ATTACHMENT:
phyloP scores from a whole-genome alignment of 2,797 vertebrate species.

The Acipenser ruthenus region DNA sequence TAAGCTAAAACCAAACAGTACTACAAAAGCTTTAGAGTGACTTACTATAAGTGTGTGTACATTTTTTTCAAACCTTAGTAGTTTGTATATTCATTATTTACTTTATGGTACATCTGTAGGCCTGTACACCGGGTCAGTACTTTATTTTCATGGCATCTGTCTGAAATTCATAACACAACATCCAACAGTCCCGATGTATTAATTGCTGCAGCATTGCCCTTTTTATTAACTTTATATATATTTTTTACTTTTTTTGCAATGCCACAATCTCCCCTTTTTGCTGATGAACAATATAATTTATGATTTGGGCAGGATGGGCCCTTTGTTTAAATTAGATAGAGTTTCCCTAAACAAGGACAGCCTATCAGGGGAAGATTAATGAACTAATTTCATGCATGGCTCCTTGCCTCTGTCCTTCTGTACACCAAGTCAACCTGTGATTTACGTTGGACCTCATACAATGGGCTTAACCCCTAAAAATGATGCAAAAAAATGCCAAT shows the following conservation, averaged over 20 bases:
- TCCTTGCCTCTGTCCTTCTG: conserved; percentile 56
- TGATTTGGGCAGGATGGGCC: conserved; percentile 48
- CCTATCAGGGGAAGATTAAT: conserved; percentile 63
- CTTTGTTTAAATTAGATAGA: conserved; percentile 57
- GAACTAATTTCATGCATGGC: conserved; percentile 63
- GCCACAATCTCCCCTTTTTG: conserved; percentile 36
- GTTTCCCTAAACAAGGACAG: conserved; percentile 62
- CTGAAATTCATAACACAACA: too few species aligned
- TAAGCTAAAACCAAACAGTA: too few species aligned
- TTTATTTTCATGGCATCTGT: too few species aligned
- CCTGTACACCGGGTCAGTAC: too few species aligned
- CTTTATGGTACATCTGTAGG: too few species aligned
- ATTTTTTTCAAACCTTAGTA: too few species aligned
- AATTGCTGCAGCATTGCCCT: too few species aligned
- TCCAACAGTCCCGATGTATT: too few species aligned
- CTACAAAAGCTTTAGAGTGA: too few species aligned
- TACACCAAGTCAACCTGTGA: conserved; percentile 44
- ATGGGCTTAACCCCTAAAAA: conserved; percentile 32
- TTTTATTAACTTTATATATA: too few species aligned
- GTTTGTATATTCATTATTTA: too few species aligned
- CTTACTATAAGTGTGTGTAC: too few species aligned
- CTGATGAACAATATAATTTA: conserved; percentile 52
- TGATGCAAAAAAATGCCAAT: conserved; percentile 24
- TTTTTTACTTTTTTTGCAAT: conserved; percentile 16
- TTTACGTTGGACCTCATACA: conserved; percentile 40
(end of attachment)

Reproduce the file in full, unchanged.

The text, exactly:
phyloP scores from a whole-genome alignment of 2,797 vertebrate species.

The Acipenser ruthenus region DNA sequence TAAGCTAAAACCAAACAGTACTACAAAAGCTTTAGAGTGACTTACTATAAGTGTGTGTACATTTTTTTCAAACCTTAGTAGTTTGTATATTCATTATTTACTTTATGGTACATCTGTAGGCCTGTACACCGGGTCAGTACTTTATTTTCATGGCATCTGTCTGAAATTCATAACACAACATCCAACAGTCCCGATGTATTAATTGCTGCAGCATTGCCCTTTTTATTAACTTTATATATATTTTTTACTTTTTTTGCAATGCCACAATCTCCCCTTTTTGCTGATGAACAATATAATTTATGATTTGGGCAGGATGGGCCCTTTGTTTAAATTAGATAGAGTTTCCCTAAACAAGGACAGCCTATCAGGGGAAGATTAATGAACTAATTTCATGCATGGCTCCTTGCCTCTGTCCTTCTGTACACCAAGTCAACCTGTGATTTACGTTGGACCTCATACAATGGGCTTAACCCCTAAAAATGATGCAAAAAAATGCCAAT shows the following conservation, averaged over 20 bases:
- TCCTTGCCTCTGTCCTTCTG: conserved; percentile 56
- TGATTTGGGCAGGATGGGCC: conserved; percentile 48
- CCTATCAGGGGAAGATTAAT: conserved; percentile 63
- CTTTGTTTAAATTAGATAGA: conserved; percentile 57
- GAACTAATTTCATGCATGGC: conserved; percentile 63
- GCCACAATCTCCCCTTTTTG: conserved; percentile 36
- GTTTCCCTAAACAAGGACAG: conserved; percentile 62
- CTGAAATTCATAACACAACA: too few species aligned
- TAAGCTAAAACCAAACAGTA: too few species aligned
- TTTATTTTCATGGCATCTGT: too few species aligned
- CCTGTACACCGGGTCAGTAC: too few species aligned
- CTTTATGGTACATCTGTAGG: too few species aligned
- ATTTTTTTCAAACCTTAGTA: too few species aligned
- AATTGCTGCAGCATTGCCCT: too few species aligned
- TCCAACAGTCCCGATGTATT: too few species aligned
- CTACAAAAGCTTTAGAGTGA: too few species aligned
- TACACCAAGTCAACCTGTGA: conserved; percentile 44
- ATGGGCTTAACCCCTAAAAA: conserved; percentile 32
- TTTTATTAACTTTATATATA: too few species aligned
- GTTTGTATATTCATTATTTA: too few species aligned
- CTTACTATAAGTGTGTGTAC: too few species aligned
- CTGATGAACAATATAATTTA: conserved; percentile 52
- TGATGCAAAAAAATGCCAAT: conserved; percentile 24
- TTTTTTACTTTTTTTGCAAT: conserved; percentile 16
- TTTACGTTGGACCTCATACA: conserved; percentile 40